European Journal of Emergency Medicine vol:10 issue:3 pages:213-218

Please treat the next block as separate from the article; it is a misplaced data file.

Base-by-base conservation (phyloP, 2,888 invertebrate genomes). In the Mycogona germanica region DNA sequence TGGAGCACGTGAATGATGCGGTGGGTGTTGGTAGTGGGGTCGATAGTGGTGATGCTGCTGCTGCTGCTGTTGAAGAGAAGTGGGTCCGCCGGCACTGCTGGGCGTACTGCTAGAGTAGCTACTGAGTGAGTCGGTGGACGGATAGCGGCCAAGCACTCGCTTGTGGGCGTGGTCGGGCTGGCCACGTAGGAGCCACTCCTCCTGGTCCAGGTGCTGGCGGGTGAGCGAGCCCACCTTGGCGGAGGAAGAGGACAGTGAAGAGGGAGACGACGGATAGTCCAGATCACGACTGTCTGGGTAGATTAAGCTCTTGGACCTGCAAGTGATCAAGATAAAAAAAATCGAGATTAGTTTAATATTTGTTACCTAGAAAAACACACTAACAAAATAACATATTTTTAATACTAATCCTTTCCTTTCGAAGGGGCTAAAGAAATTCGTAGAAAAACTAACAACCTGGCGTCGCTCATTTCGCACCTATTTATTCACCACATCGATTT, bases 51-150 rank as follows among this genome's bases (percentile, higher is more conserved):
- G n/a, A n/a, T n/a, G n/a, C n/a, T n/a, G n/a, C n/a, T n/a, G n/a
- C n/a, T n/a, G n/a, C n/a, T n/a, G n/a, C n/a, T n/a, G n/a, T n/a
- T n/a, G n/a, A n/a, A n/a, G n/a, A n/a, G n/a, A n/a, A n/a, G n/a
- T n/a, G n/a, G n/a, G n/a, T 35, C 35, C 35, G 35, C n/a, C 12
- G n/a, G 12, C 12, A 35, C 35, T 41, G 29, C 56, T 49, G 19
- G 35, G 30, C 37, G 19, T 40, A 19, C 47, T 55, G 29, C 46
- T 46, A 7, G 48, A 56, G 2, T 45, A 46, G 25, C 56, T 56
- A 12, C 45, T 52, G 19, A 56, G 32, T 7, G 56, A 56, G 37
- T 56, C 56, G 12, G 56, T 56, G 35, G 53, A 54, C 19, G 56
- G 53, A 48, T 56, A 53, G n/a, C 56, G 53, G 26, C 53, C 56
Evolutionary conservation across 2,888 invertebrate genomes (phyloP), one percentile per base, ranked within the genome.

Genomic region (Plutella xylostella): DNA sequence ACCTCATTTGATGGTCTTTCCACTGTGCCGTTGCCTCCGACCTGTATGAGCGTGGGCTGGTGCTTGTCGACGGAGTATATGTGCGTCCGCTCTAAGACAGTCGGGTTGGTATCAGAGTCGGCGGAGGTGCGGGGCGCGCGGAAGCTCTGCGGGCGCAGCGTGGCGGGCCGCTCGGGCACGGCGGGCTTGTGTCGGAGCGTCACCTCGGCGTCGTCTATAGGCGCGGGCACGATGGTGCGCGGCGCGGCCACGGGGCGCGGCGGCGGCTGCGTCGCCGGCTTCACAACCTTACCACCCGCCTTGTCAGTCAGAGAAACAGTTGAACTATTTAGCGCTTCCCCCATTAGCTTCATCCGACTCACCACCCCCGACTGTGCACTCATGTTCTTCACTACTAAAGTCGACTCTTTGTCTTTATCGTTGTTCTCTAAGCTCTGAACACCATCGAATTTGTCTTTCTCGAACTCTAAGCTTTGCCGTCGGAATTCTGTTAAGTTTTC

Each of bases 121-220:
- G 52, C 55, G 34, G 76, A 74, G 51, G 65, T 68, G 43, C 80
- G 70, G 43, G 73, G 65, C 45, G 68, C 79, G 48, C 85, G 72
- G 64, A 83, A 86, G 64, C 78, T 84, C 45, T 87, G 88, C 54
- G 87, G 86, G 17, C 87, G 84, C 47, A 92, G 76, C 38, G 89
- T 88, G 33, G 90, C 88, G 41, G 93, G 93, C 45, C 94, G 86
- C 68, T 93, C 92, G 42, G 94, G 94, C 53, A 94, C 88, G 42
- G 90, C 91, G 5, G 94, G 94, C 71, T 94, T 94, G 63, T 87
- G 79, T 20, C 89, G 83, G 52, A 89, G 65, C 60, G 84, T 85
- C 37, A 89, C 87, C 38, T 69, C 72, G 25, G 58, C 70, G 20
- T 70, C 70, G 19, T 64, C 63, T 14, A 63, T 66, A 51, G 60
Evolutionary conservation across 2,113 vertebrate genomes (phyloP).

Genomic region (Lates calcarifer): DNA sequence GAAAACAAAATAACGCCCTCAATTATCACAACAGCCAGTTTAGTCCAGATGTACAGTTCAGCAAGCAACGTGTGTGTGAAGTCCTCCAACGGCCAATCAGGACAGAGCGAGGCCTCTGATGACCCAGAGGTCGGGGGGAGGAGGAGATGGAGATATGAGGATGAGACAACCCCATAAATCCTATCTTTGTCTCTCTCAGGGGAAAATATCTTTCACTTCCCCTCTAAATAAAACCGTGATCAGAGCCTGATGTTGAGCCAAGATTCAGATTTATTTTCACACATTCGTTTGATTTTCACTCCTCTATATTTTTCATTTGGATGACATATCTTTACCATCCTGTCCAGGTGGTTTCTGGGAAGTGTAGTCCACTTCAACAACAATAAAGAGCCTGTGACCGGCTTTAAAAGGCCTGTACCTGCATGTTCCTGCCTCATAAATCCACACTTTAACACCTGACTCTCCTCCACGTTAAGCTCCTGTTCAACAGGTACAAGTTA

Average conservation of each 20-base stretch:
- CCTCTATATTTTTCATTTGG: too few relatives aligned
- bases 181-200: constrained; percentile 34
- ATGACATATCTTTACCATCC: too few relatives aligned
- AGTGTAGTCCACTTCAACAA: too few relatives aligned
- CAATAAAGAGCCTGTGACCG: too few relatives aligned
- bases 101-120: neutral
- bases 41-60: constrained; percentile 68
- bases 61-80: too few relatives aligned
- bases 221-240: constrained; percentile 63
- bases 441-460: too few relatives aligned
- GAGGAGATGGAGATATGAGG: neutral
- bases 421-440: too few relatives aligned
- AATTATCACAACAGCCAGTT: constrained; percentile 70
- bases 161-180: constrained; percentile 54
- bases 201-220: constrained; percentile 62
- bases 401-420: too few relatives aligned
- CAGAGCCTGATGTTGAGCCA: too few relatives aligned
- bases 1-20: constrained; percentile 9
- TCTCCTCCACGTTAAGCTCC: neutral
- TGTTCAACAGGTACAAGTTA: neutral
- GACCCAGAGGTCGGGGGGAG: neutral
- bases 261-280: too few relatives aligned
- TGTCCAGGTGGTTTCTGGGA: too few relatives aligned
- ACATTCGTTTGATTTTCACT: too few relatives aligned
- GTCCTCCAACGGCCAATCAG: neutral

OBJECTIVE: To describe the characteristics and mortality rates of 132 cardiogenic shock patients treated with intra-aortic balloon counterpulsation at a university hospital. INTERVENTIONS: All patients underwent intra-aortic balloon counterpulsation. A total of 99 out of 132 patients were revascularized with angioplasty, surgery or were transplanted (intervention group), 33 out of 132 had no further intervention (no-intervention group). MEASUREMENTS AND RESULTS: Overall mortality was 54.5% (72/132). In the intervention group mortality was 50.5% (50/99), in the no-intervention group mortality was 66.6% (22/33). The odds ratio for death comparing the intervention group with the no-intervention group was 0.533 (95% confidence interval 0.238-1.189, P = 0.122). By univariate analysis, diabetes and a left ventricular ejection fraction of less than 0.35 represented an increased odds ratio of death of 4.25 (1.813-9.965, P = 0.001) and 3.03 (1.22-7.54, P = 0.015), respectively. A lactate level greater than 2.5 mg/dl at baseline resulted in an increased odds ratio of death of 5.185 (1.988-13.525, P = 0.0001). Using a multivariate logistic regression analysis, a left ventricular ejection fraction less than 0.35 and diabetes remained significantly correlated with death. CONCLUSION: Mortality rates remain high in cardiogenic shock patients in need of intra-aortic balloon counterpulsation. The odds ratio for death tended to be lower in the intervention group compared with the no-intervention group, although the absolute difference in mortality as a result of an intervention was only 15.2%, and did not reach statistical significance probably because of the small sample size. Diabetes and an ejection fraction lower than 35% are significant predictors for a worse prognosis.